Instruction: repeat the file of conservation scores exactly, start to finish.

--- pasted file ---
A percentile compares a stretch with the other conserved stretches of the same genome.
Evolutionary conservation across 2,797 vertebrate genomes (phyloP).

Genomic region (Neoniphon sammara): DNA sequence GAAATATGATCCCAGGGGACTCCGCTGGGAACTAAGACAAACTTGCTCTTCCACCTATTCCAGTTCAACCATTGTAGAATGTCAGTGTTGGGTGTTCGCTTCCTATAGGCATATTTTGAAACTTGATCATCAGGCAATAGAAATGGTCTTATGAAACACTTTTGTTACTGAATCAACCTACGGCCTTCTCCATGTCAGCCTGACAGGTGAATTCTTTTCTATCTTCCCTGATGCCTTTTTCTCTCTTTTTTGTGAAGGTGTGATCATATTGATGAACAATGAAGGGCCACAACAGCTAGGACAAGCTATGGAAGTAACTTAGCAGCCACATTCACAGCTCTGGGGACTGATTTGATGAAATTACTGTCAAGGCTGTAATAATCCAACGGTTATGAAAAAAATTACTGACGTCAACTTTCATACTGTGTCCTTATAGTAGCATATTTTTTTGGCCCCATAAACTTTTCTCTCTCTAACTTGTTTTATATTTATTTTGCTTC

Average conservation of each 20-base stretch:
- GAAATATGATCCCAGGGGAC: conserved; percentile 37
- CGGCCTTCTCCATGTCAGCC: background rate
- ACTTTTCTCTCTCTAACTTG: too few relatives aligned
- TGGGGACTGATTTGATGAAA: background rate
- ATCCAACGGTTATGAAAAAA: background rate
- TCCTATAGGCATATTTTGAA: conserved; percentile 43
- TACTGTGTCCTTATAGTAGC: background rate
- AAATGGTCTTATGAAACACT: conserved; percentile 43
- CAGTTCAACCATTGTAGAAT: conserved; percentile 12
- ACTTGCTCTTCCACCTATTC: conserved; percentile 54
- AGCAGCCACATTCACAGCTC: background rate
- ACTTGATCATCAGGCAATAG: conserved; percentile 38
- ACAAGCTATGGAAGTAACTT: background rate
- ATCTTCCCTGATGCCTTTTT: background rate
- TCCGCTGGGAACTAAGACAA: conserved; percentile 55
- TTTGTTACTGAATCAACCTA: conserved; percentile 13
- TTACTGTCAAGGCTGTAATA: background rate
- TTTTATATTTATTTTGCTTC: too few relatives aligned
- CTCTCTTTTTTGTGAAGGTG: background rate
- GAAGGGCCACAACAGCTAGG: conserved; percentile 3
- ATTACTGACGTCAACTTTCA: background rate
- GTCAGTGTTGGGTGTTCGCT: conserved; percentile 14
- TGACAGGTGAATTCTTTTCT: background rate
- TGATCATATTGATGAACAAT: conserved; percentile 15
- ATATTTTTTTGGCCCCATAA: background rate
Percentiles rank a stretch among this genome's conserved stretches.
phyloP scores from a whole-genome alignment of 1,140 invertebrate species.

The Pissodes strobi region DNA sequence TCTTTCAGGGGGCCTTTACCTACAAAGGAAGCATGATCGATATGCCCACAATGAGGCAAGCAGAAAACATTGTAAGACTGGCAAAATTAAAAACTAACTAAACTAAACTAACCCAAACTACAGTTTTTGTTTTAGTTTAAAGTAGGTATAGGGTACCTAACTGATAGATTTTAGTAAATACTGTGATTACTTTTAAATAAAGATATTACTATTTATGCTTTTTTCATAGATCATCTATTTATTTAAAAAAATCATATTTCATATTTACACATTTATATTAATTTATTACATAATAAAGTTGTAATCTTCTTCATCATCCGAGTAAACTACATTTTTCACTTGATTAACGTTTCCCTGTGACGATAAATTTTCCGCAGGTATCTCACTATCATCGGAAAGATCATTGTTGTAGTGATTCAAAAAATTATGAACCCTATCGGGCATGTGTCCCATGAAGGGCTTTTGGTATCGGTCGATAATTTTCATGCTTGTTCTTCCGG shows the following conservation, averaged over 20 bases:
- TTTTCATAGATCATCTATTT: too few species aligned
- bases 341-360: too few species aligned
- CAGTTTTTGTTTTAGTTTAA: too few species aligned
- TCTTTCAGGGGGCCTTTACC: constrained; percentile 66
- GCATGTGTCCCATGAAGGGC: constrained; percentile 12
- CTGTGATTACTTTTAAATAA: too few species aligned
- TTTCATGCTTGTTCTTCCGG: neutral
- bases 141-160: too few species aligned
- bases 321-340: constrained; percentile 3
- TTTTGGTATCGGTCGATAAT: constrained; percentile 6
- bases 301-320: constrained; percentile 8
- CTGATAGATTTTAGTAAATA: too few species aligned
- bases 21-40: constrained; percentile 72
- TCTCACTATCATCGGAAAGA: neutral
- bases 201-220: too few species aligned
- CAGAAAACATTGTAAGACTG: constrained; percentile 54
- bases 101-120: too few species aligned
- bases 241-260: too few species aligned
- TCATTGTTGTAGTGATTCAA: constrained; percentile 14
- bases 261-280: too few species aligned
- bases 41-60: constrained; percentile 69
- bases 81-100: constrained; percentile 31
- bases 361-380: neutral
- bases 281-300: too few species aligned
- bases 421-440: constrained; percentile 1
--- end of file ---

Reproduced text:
A percentile compares a stretch with the other conserved stretches of the same genome.
Evolutionary conservation across 2,797 vertebrate genomes (phyloP).

Genomic region (Neoniphon sammara): DNA sequence GAAATATGATCCCAGGGGACTCCGCTGGGAACTAAGACAAACTTGCTCTTCCACCTATTCCAGTTCAACCATTGTAGAATGTCAGTGTTGGGTGTTCGCTTCCTATAGGCATATTTTGAAACTTGATCATCAGGCAATAGAAATGGTCTTATGAAACACTTTTGTTACTGAATCAACCTACGGCCTTCTCCATGTCAGCCTGACAGGTGAATTCTTTTCTATCTTCCCTGATGCCTTTTTCTCTCTTTTTTGTGAAGGTGTGATCATATTGATGAACAATGAAGGGCCACAACAGCTAGGACAAGCTATGGAAGTAACTTAGCAGCCACATTCACAGCTCTGGGGACTGATTTGATGAAATTACTGTCAAGGCTGTAATAATCCAACGGTTATGAAAAAAATTACTGACGTCAACTTTCATACTGTGTCCTTATAGTAGCATATTTTTTTGGCCCCATAAACTTTTCTCTCTCTAACTTGTTTTATATTTATTTTGCTTC

Average conservation of each 20-base stretch:
- GAAATATGATCCCAGGGGAC: conserved; percentile 37
- CGGCCTTCTCCATGTCAGCC: background rate
- ACTTTTCTCTCTCTAACTTG: too few relatives aligned
- TGGGGACTGATTTGATGAAA: background rate
- ATCCAACGGTTATGAAAAAA: background rate
- TCCTATAGGCATATTTTGAA: conserved; percentile 43
- TACTGTGTCCTTATAGTAGC: background rate
- AAATGGTCTTATGAAACACT: conserved; percentile 43
- CAGTTCAACCATTGTAGAAT: conserved; percentile 12
- ACTTGCTCTTCCACCTATTC: conserved; percentile 54
- AGCAGCCACATTCACAGCTC: background rate
- ACTTGATCATCAGGCAATAG: conserved; percentile 38
- ACAAGCTATGGAAGTAACTT: background rate
- ATCTTCCCTGATGCCTTTTT: background rate
- TCCGCTGGGAACTAAGACAA: conserved; percentile 55
- TTTGTTACTGAATCAACCTA: conserved; percentile 13
- TTACTGTCAAGGCTGTAATA: background rate
- TTTTATATTTATTTTGCTTC: too few relatives aligned
- CTCTCTTTTTTGTGAAGGTG: background rate
- GAAGGGCCACAACAGCTAGG: conserved; percentile 3
- ATTACTGACGTCAACTTTCA: background rate
- GTCAGTGTTGGGTGTTCGCT: conserved; percentile 14
- TGACAGGTGAATTCTTTTCT: background rate
- TGATCATATTGATGAACAAT: conserved; percentile 15
- ATATTTTTTTGGCCCCATAA: background rate
Percentiles rank a stretch among this genome's conserved stretches.
phyloP scores from a whole-genome alignment of 1,140 invertebrate species.

The Pissodes strobi region DNA sequence TCTTTCAGGGGGCCTTTACCTACAAAGGAAGCATGATCGATATGCCCACAATGAGGCAAGCAGAAAACATTGTAAGACTGGCAAAATTAAAAACTAACTAAACTAAACTAACCCAAACTACAGTTTTTGTTTTAGTTTAAAGTAGGTATAGGGTACCTAACTGATAGATTTTAGTAAATACTGTGATTACTTTTAAATAAAGATATTACTATTTATGCTTTTTTCATAGATCATCTATTTATTTAAAAAAATCATATTTCATATTTACACATTTATATTAATTTATTACATAATAAAGTTGTAATCTTCTTCATCATCCGAGTAAACTACATTTTTCACTTGATTAACGTTTCCCTGTGACGATAAATTTTCCGCAGGTATCTCACTATCATCGGAAAGATCATTGTTGTAGTGATTCAAAAAATTATGAACCCTATCGGGCATGTGTCCCATGAAGGGCTTTTGGTATCGGTCGATAATTTTCATGCTTGTTCTTCCGG shows the following conservation, averaged over 20 bases:
- TTTTCATAGATCATCTATTT: too few species aligned
- bases 341-360: too few species aligned
- CAGTTTTTGTTTTAGTTTAA: too few species aligned
- TCTTTCAGGGGGCCTTTACC: constrained; percentile 66
- GCATGTGTCCCATGAAGGGC: constrained; percentile 12
- CTGTGATTACTTTTAAATAA: too few species aligned
- TTTCATGCTTGTTCTTCCGG: neutral
- bases 141-160: too few species aligned
- bases 321-340: constrained; percentile 3
- TTTTGGTATCGGTCGATAAT: constrained; percentile 6
- bases 301-320: constrained; percentile 8
- CTGATAGATTTTAGTAAATA: too few species aligned
- bases 21-40: constrained; percentile 72
- TCTCACTATCATCGGAAAGA: neutral
- bases 201-220: too few species aligned
- CAGAAAACATTGTAAGACTG: constrained; percentile 54
- bases 101-120: too few species aligned
- bases 241-260: too few species aligned
- TCATTGTTGTAGTGATTCAA: constrained; percentile 14
- bases 261-280: too few species aligned
- bases 41-60: constrained; percentile 69
- bases 81-100: constrained; percentile 31
- bases 361-380: neutral
- bases 281-300: too few species aligned
- bases 421-440: constrained; percentile 1